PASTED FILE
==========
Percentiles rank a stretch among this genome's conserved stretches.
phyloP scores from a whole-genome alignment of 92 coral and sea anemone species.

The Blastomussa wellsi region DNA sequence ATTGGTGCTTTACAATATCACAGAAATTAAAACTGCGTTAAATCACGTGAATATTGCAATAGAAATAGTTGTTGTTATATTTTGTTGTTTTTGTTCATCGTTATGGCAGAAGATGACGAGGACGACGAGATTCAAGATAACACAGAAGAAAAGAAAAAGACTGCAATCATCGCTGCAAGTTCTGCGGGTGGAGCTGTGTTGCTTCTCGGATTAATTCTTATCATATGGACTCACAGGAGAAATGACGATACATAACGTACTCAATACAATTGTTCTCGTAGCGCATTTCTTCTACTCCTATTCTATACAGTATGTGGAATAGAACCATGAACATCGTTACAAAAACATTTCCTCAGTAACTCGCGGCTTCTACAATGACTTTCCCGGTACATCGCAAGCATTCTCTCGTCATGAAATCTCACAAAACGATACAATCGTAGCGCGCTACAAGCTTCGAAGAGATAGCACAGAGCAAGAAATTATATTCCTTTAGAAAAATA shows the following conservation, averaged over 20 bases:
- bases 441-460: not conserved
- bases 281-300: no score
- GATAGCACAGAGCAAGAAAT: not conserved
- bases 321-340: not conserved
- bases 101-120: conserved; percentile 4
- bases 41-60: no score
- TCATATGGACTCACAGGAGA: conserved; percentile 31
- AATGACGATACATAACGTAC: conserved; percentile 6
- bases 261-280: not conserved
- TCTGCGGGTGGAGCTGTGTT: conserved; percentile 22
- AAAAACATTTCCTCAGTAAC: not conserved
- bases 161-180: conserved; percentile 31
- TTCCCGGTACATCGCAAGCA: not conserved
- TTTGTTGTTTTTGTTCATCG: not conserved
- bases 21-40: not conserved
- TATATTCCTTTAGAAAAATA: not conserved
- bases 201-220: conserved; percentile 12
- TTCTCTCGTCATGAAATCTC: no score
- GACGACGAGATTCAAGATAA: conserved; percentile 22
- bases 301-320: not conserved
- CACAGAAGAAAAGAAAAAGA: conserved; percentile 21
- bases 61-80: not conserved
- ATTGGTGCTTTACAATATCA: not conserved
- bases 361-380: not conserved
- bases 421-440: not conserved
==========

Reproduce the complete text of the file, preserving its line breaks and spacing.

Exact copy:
Percentiles rank a stretch among this genome's conserved stretches.
phyloP scores from a whole-genome alignment of 92 coral and sea anemone species.

The Blastomussa wellsi region DNA sequence ATTGGTGCTTTACAATATCACAGAAATTAAAACTGCGTTAAATCACGTGAATATTGCAATAGAAATAGTTGTTGTTATATTTTGTTGTTTTTGTTCATCGTTATGGCAGAAGATGACGAGGACGACGAGATTCAAGATAACACAGAAGAAAAGAAAAAGACTGCAATCATCGCTGCAAGTTCTGCGGGTGGAGCTGTGTTGCTTCTCGGATTAATTCTTATCATATGGACTCACAGGAGAAATGACGATACATAACGTACTCAATACAATTGTTCTCGTAGCGCATTTCTTCTACTCCTATTCTATACAGTATGTGGAATAGAACCATGAACATCGTTACAAAAACATTTCCTCAGTAACTCGCGGCTTCTACAATGACTTTCCCGGTACATCGCAAGCATTCTCTCGTCATGAAATCTCACAAAACGATACAATCGTAGCGCGCTACAAGCTTCGAAGAGATAGCACAGAGCAAGAAATTATATTCCTTTAGAAAAATA shows the following conservation, averaged over 20 bases:
- bases 441-460: not conserved
- bases 281-300: no score
- GATAGCACAGAGCAAGAAAT: not conserved
- bases 321-340: not conserved
- bases 101-120: conserved; percentile 4
- bases 41-60: no score
- TCATATGGACTCACAGGAGA: conserved; percentile 31
- AATGACGATACATAACGTAC: conserved; percentile 6
- bases 261-280: not conserved
- TCTGCGGGTGGAGCTGTGTT: conserved; percentile 22
- AAAAACATTTCCTCAGTAAC: not conserved
- bases 161-180: conserved; percentile 31
- TTCCCGGTACATCGCAAGCA: not conserved
- TTTGTTGTTTTTGTTCATCG: not conserved
- bases 21-40: not conserved
- TATATTCCTTTAGAAAAATA: not conserved
- bases 201-220: conserved; percentile 12
- TTCTCTCGTCATGAAATCTC: no score
- GACGACGAGATTCAAGATAA: conserved; percentile 22
- bases 301-320: not conserved
- CACAGAAGAAAAGAAAAAGA: conserved; percentile 21
- bases 61-80: not conserved
- ATTGGTGCTTTACAATATCA: not conserved
- bases 361-380: not conserved
- bases 421-440: not conserved